We have launched the Jubilee Year of Mercy with the Mercy International Reflection Process at 12:30 p.m. (after our midday meal) today in a very simple manner. Sr. Raphael and I coordinated/facilitated it. The coincidence between Jubilee Year of Mercy and MIRP is a gift of God, indeed.
From Elaine Wainwright rsm, Auckland, Aotearoa New Zealand
I’ve just come from the Auckland celebration of the inauguration of the Year of Mercy and the Opening of the Door – I found it quite moving and was imagining Catherine being amazed at what has come of her vision at the ends of the earth [next stop Antarctica)—the Maori and Pacific and the other multi-cultural faces of mercy were so visible. And the year was inaugurated and MIRP found a mention. I feel a real sense of blessing already outpouring as I think of groups of mercies and others opening doors, inaugurating the Year of Mercy and praying the prayer of Laudato Si’.
Just thought I’d catch you up in this as we would be one of the first groups on this day, 8 Dec, to open the door on the Year of Mercy.
From Mary Moloney rsm, Academy of Mary Immaculate College, Fitzroy, Melbourne
We have opened the main doors of our chapel today, (the Ursula Frayne chapel built in her memory), in union with Pope Francis and the whole church and Mercy world because staff are still here and it is Year 7 Orientation Day so our newest students can have an understanding of the year.
In February next year, when the school year recommences, we will have a whole school celebration of the Opening of our doors.
From Veronica Lawson rsm, Ballarat, Victoria
I am sharing with everyone a little account of our local launch of the Jubilee of Mercy while it is still very fresh in my mind and before I have to move on to the next thing. I would love to hear what others have done.
We had 51 people at Mass in the Emmaus Chapel this morning to mark the beginning of the Year of Mercy (Sisters, Associates and local Parishioners}. We reflected on today’s gospel about Mary of Nazareth as a highly favoured/mercied woman who brought mercy into the world. We prayed mercy prayers and mercy songs.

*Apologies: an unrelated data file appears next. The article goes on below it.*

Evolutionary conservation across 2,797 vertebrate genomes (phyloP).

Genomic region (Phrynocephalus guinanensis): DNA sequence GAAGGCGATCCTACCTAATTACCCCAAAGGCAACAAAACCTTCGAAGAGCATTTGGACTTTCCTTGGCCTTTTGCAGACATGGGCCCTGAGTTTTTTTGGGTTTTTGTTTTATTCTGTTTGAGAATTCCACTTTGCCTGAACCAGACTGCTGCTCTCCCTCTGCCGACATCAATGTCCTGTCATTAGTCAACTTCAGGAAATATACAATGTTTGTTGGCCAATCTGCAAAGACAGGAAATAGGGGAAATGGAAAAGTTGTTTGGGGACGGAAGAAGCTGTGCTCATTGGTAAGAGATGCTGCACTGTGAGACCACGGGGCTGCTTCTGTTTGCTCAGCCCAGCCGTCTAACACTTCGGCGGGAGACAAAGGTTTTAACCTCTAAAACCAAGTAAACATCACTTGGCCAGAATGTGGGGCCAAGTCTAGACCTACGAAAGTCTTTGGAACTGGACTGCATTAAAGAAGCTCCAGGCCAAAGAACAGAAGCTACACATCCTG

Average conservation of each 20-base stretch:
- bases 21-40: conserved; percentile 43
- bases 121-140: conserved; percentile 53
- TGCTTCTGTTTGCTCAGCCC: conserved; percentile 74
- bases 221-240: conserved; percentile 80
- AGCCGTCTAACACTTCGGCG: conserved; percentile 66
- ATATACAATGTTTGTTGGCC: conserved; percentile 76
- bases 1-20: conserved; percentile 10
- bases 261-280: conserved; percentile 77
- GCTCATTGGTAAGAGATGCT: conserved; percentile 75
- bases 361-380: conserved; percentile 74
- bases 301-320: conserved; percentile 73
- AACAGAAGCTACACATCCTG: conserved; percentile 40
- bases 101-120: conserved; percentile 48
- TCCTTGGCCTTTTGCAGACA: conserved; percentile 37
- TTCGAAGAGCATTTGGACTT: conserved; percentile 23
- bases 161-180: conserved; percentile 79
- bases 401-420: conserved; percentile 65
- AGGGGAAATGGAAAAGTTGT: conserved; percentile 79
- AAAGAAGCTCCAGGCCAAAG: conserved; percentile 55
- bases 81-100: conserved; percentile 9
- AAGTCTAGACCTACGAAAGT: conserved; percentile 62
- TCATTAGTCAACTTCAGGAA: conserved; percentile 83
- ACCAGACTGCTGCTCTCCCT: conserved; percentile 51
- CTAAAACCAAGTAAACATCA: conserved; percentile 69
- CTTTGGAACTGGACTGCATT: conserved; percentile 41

After Mass, I alerted those present to the MIRP information on www.mercyworld.org. I invited them to open doors wherever they are next Sunday and drew attention to both the prepared ritual and Mary Wickham’s poem. I gave a very brief outline of the four stage process and offered an invitation to anyone wanting to join it. I had copies of the calendar, the pope’s prayer for the earth and of Mary’s poem for those who have no access to the web. Finally Berenice Kerr, our Community Leader, introduced them to the pilgrimage theme and placed a wooden finger labyrinth on a table in front of the altar with an invitation for people to wander into the chapel at any time during this Jubilee of Mercy and take a journey to the heart of mercy.
It was so heartening to sense the interest that so many people seem to have in taking this time to work together towards a more compassionate way of being in the world. I think a key element of the whole process is that we are taking time to deepen our understanding of the issues and to bring them into dialogue with our wisdom tradition rather than jumping unreflectively from need to action. Groups are forming for Sunday’s opening of doors in diverse venues. For one group, it has turned into a Devonshire tea party.
We have another session in the parish hall this evening, this time a parish event to launch the Year of Mercy and an opportunity to invite parishioners into the process. I expect another 50 or so at that-so it has all begun in this little neck of the woods, by the grace of God! As ours has been a mercy connected parish since 1881, the interest in linking with our process is hardly surprising.
Mercy impels us.
From Sandra Lupi rsm, Brisbane, Australia
On 5 December, 92 Sisters from the Brisbane Congregation gathered at Mercy Place, Bardon for our annual Advent Ritual.
This year our ritual included 'Opening the Door' for the year of Mercy and accepting the invitation to participate in the Mercy International Reflection Process. The front cover of the ritual booklet featured many doors including the red door of Baggot Street and All Hallows Convent door – our foundation house.